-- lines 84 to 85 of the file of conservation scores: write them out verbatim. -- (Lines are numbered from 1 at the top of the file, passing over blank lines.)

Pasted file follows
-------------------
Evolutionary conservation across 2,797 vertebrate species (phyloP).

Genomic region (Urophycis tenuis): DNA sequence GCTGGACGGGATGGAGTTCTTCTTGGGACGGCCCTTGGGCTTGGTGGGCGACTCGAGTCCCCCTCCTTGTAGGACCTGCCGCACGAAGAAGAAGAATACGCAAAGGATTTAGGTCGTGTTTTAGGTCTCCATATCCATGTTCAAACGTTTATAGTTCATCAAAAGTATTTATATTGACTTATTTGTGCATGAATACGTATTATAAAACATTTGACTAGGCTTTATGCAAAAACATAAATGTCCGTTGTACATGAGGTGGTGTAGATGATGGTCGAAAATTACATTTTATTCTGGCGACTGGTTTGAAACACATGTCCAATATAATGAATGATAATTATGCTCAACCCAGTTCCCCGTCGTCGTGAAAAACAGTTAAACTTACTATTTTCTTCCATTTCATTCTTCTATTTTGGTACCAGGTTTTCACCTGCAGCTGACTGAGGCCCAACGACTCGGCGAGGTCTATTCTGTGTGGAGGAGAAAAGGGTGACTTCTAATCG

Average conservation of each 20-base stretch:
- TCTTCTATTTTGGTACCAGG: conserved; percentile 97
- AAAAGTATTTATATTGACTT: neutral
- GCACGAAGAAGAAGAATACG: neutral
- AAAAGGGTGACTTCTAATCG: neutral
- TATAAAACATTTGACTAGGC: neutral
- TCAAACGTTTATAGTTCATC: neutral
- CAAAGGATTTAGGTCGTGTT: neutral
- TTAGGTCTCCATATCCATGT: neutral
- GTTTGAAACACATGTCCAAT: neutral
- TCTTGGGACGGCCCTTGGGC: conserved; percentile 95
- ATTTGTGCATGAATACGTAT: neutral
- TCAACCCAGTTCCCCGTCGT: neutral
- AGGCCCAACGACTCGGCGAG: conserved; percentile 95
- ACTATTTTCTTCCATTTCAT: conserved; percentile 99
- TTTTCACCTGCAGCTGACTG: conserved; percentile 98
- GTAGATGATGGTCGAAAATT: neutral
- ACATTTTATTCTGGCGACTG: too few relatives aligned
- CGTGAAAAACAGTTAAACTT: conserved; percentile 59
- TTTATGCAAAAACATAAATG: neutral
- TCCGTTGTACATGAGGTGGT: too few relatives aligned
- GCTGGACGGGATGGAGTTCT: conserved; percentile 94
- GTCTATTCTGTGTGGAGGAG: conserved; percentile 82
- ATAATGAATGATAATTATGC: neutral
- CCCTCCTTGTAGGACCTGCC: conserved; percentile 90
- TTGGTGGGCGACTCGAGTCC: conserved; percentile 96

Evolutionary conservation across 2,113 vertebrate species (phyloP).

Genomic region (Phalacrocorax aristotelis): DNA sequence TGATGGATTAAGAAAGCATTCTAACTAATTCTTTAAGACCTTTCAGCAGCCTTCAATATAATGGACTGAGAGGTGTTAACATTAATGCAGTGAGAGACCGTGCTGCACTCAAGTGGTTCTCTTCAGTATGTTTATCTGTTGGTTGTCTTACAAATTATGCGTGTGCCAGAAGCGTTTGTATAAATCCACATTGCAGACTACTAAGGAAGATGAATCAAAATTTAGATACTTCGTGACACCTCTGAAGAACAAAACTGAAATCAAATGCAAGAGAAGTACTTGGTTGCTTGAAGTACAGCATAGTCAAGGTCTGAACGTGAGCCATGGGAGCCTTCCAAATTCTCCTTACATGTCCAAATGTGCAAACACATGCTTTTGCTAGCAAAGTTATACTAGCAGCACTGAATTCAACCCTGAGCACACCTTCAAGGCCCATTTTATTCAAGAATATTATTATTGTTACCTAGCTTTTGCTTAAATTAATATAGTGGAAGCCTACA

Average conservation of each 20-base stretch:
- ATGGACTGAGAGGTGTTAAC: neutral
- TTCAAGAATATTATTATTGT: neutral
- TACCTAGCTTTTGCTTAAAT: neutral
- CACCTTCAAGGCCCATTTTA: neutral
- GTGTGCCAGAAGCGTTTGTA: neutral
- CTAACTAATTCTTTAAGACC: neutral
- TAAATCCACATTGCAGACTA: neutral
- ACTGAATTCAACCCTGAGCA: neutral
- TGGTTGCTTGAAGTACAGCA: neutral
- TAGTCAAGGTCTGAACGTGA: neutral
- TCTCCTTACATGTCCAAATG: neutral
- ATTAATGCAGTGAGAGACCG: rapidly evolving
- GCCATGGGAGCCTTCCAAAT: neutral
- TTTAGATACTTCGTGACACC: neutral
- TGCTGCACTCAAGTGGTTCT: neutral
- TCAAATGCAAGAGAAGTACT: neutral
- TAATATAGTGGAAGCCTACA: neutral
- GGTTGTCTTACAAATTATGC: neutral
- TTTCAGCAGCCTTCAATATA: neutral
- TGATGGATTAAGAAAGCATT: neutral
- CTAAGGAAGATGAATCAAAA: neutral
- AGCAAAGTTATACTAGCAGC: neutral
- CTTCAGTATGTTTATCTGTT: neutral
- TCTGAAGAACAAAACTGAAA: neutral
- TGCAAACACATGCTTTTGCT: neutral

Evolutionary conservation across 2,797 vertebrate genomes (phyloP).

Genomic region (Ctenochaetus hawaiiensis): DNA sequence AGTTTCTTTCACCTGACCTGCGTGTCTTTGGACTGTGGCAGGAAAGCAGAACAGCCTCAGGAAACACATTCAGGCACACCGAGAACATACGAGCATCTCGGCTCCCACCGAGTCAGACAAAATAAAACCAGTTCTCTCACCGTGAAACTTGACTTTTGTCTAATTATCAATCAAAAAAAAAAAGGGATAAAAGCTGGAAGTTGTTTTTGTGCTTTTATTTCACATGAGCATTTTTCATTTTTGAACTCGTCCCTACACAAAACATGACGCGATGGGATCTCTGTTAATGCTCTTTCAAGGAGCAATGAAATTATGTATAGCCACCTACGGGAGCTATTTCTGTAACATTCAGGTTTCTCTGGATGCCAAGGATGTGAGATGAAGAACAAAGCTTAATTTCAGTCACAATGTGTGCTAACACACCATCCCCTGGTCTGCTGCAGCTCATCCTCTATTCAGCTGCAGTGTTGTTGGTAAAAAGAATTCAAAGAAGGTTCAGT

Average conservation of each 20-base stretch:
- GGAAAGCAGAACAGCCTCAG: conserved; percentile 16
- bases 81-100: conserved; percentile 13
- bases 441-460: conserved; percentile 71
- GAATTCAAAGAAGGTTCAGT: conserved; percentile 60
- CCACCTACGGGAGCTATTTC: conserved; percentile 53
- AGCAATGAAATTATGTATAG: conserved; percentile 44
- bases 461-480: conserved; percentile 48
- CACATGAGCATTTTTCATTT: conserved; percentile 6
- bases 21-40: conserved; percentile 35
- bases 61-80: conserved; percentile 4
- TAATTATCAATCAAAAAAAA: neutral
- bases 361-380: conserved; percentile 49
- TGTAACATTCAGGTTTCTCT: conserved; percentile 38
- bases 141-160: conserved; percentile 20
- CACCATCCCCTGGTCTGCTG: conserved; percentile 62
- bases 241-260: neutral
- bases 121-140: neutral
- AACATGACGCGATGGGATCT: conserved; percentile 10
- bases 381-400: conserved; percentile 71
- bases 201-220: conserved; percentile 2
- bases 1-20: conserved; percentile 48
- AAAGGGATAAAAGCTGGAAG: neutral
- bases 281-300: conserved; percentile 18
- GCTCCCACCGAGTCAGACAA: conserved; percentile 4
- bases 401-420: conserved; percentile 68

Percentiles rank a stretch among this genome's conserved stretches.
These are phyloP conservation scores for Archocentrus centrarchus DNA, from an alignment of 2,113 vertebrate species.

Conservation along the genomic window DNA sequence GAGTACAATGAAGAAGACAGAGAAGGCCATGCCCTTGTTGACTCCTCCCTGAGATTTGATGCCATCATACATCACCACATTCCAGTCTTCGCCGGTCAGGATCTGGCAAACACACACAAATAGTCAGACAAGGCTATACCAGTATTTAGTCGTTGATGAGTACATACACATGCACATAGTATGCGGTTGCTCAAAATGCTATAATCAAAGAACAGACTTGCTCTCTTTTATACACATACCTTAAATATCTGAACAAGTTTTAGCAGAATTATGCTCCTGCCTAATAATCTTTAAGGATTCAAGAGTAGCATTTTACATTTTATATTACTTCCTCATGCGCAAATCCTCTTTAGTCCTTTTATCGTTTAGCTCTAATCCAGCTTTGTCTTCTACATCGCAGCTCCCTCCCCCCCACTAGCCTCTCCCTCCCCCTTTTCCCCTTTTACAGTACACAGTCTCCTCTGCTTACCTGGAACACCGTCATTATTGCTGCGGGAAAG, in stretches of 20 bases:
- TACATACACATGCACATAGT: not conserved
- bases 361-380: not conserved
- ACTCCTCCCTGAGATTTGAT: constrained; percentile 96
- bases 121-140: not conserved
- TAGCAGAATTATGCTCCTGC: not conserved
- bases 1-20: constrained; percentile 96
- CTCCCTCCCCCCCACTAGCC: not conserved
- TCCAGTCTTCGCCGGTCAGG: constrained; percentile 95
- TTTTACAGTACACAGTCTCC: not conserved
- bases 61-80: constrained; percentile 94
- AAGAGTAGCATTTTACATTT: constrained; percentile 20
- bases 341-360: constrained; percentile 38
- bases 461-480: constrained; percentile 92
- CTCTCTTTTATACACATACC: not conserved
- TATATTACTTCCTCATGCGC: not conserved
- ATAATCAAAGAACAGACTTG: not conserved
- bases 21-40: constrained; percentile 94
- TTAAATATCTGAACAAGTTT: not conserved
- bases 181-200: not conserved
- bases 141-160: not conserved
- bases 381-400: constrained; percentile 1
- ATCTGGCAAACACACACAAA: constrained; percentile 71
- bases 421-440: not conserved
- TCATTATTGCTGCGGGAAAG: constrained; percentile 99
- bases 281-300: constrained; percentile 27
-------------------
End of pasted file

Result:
- bases 401-420: conserved; percentile 68

Percentiles rank a stretch among this genome's conserved stretches.